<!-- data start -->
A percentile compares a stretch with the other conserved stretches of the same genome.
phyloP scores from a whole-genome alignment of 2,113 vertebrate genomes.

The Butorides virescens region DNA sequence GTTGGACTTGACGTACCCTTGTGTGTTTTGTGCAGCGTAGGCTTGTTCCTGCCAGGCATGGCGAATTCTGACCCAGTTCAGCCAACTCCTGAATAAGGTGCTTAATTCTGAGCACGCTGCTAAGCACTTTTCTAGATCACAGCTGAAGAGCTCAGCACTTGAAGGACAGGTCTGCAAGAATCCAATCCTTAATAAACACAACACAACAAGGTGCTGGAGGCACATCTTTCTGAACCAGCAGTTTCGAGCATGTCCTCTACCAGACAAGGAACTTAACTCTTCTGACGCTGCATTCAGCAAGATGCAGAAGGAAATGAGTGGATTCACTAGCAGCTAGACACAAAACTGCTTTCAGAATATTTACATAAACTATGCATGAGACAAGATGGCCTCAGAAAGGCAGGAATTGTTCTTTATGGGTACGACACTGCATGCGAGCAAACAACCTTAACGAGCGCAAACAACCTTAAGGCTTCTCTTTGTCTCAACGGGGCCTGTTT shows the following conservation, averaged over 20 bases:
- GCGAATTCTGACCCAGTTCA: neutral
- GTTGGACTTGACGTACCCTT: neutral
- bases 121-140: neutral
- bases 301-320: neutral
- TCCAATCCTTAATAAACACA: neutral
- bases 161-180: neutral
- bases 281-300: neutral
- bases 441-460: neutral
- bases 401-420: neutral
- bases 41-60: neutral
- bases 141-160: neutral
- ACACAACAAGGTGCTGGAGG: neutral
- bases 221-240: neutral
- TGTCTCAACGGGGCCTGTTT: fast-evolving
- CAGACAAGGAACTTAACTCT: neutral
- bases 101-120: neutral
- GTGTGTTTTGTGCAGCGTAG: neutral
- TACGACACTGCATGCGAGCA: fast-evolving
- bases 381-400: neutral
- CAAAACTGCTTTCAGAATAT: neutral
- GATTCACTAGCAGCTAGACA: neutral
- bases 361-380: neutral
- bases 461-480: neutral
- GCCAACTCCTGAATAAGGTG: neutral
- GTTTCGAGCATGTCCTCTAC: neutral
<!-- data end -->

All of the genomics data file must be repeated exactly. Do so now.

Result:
A percentile compares a stretch with the other conserved stretches of the same genome.
phyloP scores from a whole-genome alignment of 2,113 vertebrate genomes.

The Butorides virescens region DNA sequence GTTGGACTTGACGTACCCTTGTGTGTTTTGTGCAGCGTAGGCTTGTTCCTGCCAGGCATGGCGAATTCTGACCCAGTTCAGCCAACTCCTGAATAAGGTGCTTAATTCTGAGCACGCTGCTAAGCACTTTTCTAGATCACAGCTGAAGAGCTCAGCACTTGAAGGACAGGTCTGCAAGAATCCAATCCTTAATAAACACAACACAACAAGGTGCTGGAGGCACATCTTTCTGAACCAGCAGTTTCGAGCATGTCCTCTACCAGACAAGGAACTTAACTCTTCTGACGCTGCATTCAGCAAGATGCAGAAGGAAATGAGTGGATTCACTAGCAGCTAGACACAAAACTGCTTTCAGAATATTTACATAAACTATGCATGAGACAAGATGGCCTCAGAAAGGCAGGAATTGTTCTTTATGGGTACGACACTGCATGCGAGCAAACAACCTTAACGAGCGCAAACAACCTTAAGGCTTCTCTTTGTCTCAACGGGGCCTGTTT shows the following conservation, averaged over 20 bases:
- GCGAATTCTGACCCAGTTCA: neutral
- GTTGGACTTGACGTACCCTT: neutral
- bases 121-140: neutral
- bases 301-320: neutral
- TCCAATCCTTAATAAACACA: neutral
- bases 161-180: neutral
- bases 281-300: neutral
- bases 441-460: neutral
- bases 401-420: neutral
- bases 41-60: neutral
- bases 141-160: neutral
- ACACAACAAGGTGCTGGAGG: neutral
- bases 221-240: neutral
- TGTCTCAACGGGGCCTGTTT: fast-evolving
- CAGACAAGGAACTTAACTCT: neutral
- bases 101-120: neutral
- GTGTGTTTTGTGCAGCGTAG: neutral
- TACGACACTGCATGCGAGCA: fast-evolving
- bases 381-400: neutral
- CAAAACTGCTTTCAGAATAT: neutral
- GATTCACTAGCAGCTAGACA: neutral
- bases 361-380: neutral
- bases 461-480: neutral
- GCCAACTCCTGAATAAGGTG: neutral
- GTTTCGAGCATGTCCTCTAC: neutral